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Rofo. 2017 Sep 21. doi: 10.1055/s-0043-118482. [Epub ahead of print]

Development of Report Turnaround Times in a University Department of Radiology during Implementation of a Reformed Curriculum for Undergraduate Medical Education.

Author information

1
Department of Radiology, Charité - University Medicine Berlin, Germany.
2
Department of Diagnostic, Interventional and Pediatric Radiology, Inselspital Bern, Switzerland.
3
Medical Department, Division Medical Strategy, Inselspital Bern, Switzerland.

Abstract

in English, German

Purpose The implementation of a reformed curriculum for undergraduate medical education with a problem-oriented focus and more bedside teaching in small groups increases the academic teaching workload. The aim of this study was to investigate whether this increase in teaching duties is associated with an increase in report turnaround times of radiologists or increased unplanned absence during term times compared with term breaks (lecture-free periods) and over the whole period under investigation. Materials and Methods The database of all radiological examinations performed at a large German university hospital was retrospectively analyzed for a two-year period from the winter term 2011/12 to the summer term 2013. A total of 192 984 radiological examinations performed during this period were included in an analysis of reporting times (i. e., time from end of examination to completion of report) during term times versus term breaks. Reporting times were analyzed for all radiological examinations and for intensive care unit (ICU) patients. In addition, radiologists' schedules were analyzed in terms of teaching duties, unplanned absence, vacation days, and days away from work for education and training. Results During the period under investigation, the teaching load increased from overall 1.75 hours/day in the winter term 2011/12 to 6.49 hours/day in the summer term 2013 and in the term break from overall 0.10 hours/day in the winter term 2011/12 to 0.71 hours/day in the summer term 2013. Reporting time increased during this period (p < 0.05) but remained shorter during term times than during term breaks. The difference between term and term break for ICU patients was not significant. There was no increase in unplanned absences during term times. Conclusion Overall, radiologists' reporting times increased during the period when the reformed curriculum for undergraduate medical education was implemented. As this was observed both during term and during term breaks, increased teaching duties alone cannot serve as a sole causal explanation. Key Points: · Digital high-quantitative parameters can be used to evaluate workflow in radiology.. · Reporting time can be a criterion for efficient staffing.. · The acquisition and evaluation of parameters such as reporting times could lead to a more efficient resource allocation by providing hints of changed framework conditions and changing working intensities and/or capicity reserves - which may not be immediately apparent.. · During the period under investigation with the implementation of a teaching-intensive reformed curriculum for undergraduate medical education there was an increase in reporting time, which was not significant in intense care units.. · Since during the period under investigation the increase in reporting times can be stated both during term time and in the lecture free period, the implementation of the reformed curriculum for undergraduate medical education alone cannot serve as a sole causal explanation.. Citation Format · Albrecht L, Maurer MH, Seithe T et al. Development of the Report Turnaround Times in a University Department of Radiology during Implementation of a Reformed Curriculum for Undergraduate Medical Education. Fortschr Röntgenstr 2017; DOI: 10.1055/s-0043-118482.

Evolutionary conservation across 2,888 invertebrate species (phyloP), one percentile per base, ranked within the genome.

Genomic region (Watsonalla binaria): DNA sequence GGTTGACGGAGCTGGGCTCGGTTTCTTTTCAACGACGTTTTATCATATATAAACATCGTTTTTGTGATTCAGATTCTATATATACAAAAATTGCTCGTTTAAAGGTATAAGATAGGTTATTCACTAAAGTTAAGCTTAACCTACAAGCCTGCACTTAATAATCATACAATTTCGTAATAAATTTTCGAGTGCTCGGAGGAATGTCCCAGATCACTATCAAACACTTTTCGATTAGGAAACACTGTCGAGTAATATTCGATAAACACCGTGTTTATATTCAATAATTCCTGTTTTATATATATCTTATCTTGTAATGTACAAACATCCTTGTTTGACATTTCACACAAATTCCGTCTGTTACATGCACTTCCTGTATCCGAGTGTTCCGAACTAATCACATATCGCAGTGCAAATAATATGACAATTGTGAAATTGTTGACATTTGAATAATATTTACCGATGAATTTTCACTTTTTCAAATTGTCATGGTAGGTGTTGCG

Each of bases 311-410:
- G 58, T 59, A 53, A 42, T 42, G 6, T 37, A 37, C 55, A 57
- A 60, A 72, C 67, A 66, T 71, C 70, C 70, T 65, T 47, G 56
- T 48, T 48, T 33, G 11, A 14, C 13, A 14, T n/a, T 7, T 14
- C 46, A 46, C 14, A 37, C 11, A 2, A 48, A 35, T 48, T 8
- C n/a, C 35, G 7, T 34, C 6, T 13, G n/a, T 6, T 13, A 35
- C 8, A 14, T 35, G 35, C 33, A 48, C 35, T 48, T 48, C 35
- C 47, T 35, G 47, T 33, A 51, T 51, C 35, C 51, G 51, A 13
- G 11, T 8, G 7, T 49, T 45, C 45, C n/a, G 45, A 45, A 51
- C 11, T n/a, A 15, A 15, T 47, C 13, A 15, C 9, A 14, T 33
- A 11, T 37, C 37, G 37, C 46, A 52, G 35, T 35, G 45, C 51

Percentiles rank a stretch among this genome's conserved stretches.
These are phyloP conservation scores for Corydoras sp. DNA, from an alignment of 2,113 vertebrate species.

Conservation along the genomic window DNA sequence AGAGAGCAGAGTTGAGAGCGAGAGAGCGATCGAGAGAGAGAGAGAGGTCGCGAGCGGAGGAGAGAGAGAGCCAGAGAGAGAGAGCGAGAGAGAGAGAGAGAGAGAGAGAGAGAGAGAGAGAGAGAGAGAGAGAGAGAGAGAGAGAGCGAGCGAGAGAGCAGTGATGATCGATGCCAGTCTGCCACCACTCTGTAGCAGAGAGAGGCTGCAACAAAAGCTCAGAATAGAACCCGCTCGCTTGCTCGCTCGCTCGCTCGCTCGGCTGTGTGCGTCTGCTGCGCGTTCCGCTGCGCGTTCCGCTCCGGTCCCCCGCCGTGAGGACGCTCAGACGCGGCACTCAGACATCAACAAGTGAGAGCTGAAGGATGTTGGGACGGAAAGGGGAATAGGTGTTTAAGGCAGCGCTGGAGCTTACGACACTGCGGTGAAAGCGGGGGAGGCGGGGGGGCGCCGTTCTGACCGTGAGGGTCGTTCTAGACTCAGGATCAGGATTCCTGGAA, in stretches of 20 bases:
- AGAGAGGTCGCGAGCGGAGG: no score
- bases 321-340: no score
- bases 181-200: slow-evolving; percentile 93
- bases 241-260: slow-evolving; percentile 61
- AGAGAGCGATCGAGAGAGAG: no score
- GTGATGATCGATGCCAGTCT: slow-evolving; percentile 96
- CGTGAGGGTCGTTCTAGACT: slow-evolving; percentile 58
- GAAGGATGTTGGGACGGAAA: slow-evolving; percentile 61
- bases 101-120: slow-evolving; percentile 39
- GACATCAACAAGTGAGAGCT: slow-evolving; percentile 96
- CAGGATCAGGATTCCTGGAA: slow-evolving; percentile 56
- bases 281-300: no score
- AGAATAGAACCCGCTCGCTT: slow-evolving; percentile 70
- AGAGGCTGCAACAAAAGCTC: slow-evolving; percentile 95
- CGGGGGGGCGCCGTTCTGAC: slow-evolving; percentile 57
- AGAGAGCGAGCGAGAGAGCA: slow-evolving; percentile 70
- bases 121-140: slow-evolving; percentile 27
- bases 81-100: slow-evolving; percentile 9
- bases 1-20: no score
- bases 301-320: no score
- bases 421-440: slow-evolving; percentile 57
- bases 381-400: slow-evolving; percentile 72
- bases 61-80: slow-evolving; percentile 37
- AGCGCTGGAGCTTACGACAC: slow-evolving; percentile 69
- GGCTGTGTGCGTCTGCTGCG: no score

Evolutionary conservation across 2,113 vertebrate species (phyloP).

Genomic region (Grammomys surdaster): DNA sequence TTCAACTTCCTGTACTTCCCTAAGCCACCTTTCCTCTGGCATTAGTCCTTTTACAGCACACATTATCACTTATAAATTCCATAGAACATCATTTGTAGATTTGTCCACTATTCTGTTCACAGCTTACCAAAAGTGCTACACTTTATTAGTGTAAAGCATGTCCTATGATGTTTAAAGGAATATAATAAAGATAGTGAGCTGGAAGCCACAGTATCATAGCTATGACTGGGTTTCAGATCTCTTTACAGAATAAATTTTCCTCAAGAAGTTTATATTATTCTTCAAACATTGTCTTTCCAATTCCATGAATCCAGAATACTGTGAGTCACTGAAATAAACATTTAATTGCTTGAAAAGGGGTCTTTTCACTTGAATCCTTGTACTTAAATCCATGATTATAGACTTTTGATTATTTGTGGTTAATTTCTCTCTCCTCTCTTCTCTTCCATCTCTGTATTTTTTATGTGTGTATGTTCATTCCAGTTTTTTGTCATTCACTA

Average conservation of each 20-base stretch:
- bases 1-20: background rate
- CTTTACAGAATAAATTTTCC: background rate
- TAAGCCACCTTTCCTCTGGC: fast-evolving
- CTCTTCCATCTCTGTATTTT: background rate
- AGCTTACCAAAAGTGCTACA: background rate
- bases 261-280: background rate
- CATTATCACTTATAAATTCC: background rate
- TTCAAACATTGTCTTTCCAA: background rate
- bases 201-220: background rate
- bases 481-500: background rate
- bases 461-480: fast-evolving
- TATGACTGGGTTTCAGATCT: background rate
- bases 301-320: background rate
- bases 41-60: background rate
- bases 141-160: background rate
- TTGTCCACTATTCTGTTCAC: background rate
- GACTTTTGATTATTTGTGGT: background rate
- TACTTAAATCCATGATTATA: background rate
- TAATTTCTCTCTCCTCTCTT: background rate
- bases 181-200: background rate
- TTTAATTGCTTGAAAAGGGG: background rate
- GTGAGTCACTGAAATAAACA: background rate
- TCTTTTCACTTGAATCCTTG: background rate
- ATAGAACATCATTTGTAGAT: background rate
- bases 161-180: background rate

PMID:
28934807
DOI:
10.1055/s-0043-118482
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Conflict of interest statement

Disclosure The authors report no conflicts of interest in this work.

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